The first of these was Kill la Kill and the Transformation of a Japanese Legend. This panel drew parallels between the conflicts in Kill la Kill and the conflicts that Japan faced as it emerged into a world power from the Meiji era up through World War 2. It shows many layers of social commentary lain throughout the series, from how Satsuki resembles the Emperor during Japan’s powerful theocratic period, to how Ryuko’s fight with the system represents the rise of the proletariat and protest. Moreover, it also shows how Kill la Kill characterizes all of its main cast using tropes attributable to major Shinto gods, who represent the same ideals that those characters share. None of this is something you need to know in order to enjoy Kill la Kill, but diving into it gives all of the characters a more involving social context which imbues them with more symbolic meaning than they had previously.

Whereas the transformation panel more explored broad-level themes and symbolism, the second panel, Kill la Kill Spot the Reference Beginner’s Edition, deals more with the direct stylistic influences on the series. Kill la Kill borrows a lot of design sensibilities and character iconography from series that came before, and knowing some of these things can also broaden the cultural sense of where these characters come from and what they represent. There are also lots of callbacks and references to other anime and TV shows, some of which are more meaningful, and some of which are just for fun. There aren’t any references that the viewer has to understand in order to enjoy the show on a moment-to-moment basis, but spotting the references can be fun for those privy to them.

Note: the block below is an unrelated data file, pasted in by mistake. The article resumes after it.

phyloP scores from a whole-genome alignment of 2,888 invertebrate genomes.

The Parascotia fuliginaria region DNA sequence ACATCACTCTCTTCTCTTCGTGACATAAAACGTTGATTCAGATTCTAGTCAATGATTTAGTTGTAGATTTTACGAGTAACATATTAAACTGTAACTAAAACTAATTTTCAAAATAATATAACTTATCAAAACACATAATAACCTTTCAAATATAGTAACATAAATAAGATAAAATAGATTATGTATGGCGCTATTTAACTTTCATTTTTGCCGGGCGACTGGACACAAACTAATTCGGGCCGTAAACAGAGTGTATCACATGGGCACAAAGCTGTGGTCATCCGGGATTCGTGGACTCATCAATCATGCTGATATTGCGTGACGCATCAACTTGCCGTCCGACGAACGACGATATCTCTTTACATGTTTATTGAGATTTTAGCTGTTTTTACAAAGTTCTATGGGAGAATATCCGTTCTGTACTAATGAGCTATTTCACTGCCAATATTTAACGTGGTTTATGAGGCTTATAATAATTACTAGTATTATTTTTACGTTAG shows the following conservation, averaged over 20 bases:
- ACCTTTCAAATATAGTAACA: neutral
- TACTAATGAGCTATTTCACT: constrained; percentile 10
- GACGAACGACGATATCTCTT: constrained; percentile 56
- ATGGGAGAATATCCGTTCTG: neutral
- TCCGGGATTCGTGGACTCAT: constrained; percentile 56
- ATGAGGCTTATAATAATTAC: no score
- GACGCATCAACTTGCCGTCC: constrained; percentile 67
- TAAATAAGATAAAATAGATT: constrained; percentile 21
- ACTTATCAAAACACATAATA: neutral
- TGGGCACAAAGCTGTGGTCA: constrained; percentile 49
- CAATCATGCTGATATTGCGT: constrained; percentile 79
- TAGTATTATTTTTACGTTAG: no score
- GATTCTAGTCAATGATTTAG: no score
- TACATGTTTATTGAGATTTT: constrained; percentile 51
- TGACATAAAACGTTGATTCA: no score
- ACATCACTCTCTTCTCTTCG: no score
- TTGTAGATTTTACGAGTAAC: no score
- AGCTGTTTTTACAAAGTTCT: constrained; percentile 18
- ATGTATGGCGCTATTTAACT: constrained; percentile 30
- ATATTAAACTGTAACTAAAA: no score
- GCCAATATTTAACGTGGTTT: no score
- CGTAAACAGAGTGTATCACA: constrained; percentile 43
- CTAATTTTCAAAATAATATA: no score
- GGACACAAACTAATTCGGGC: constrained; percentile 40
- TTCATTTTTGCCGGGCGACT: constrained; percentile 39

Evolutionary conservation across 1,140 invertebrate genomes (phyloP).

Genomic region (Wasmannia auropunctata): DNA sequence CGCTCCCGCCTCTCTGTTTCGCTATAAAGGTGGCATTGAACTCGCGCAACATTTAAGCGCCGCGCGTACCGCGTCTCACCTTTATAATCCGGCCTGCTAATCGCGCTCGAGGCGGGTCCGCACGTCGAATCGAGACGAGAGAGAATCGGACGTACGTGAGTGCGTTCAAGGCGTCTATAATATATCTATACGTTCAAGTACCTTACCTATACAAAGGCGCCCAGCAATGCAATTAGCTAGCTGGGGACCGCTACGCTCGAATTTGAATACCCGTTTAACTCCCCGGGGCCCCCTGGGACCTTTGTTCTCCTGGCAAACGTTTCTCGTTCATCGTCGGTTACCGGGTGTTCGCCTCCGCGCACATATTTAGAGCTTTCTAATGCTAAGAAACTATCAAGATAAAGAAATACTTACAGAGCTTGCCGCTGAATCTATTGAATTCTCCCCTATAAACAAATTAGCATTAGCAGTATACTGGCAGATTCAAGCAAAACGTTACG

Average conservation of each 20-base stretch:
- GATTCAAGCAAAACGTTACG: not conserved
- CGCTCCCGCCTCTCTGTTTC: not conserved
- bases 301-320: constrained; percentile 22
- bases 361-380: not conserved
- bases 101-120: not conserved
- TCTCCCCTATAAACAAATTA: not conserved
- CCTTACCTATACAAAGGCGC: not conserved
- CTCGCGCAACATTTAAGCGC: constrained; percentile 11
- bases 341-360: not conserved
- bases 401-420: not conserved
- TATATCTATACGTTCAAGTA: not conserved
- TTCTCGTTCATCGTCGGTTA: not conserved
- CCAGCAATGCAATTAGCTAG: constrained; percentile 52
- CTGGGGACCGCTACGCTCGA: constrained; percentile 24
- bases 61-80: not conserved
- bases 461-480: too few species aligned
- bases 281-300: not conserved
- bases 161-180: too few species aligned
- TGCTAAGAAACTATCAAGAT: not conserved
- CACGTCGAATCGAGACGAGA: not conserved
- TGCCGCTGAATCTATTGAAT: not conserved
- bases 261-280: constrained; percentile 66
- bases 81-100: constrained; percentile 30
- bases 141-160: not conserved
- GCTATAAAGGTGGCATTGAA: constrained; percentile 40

Of course, Otakon isn’t the only place you’ll find in-depth Kill la Kill analysis. I’ve seen countless blog posts on the subject, each building off the last in an ever growing pool of people finding their own meanings within the symbols presented in the series.

And even beyond analytical writings, there are many meta factors to bring into account. Be it the fact that this is the first major work from studio Trigger after breaking away from the legendary Gainax studio and taking a lot of their staff, making a lot of the nods to past Gainax works and the general rebellious nature of the series even more fascinating. Or the fact that the series has so many noteworthy creative minds who worked on it, making it a field day for those who like to trace the different influences that individual creators have on the shows they work on.

What makes Kill la Kill fascinating to me is that there are so many layers to what happens in the show, and so many meta elements to look into. On a moment to moment basis, the animation tells lots of little stories, as every scene plays out like its own micro-narrative in service of the episode or series narrative. The show never misses an opportunity to make every little movement or dialog piece either stylish or symbolic. It doesn’t need to do this, but by doing so it strengthens the emotions and aesthetic into something more memorable and resonant. Add to that all of the symbols and references to broader sociological constructs, and the whole thing takes on a far deeper meaning than it would have if it just told a straightforward story.

Once again, it comes down to a matter of opinion whether a layered, meta narrative is a good thing. I’ve always been more interested in a series that asks me to do research or really draw connections to find a deeper meaning, and I think that when a series has lots of veiled references and symbolism, it invites the viewer to try and think harder about what they’re seeing. Kill la Kill is rife with such calling cards, and that makes it a fascinating series to dive into.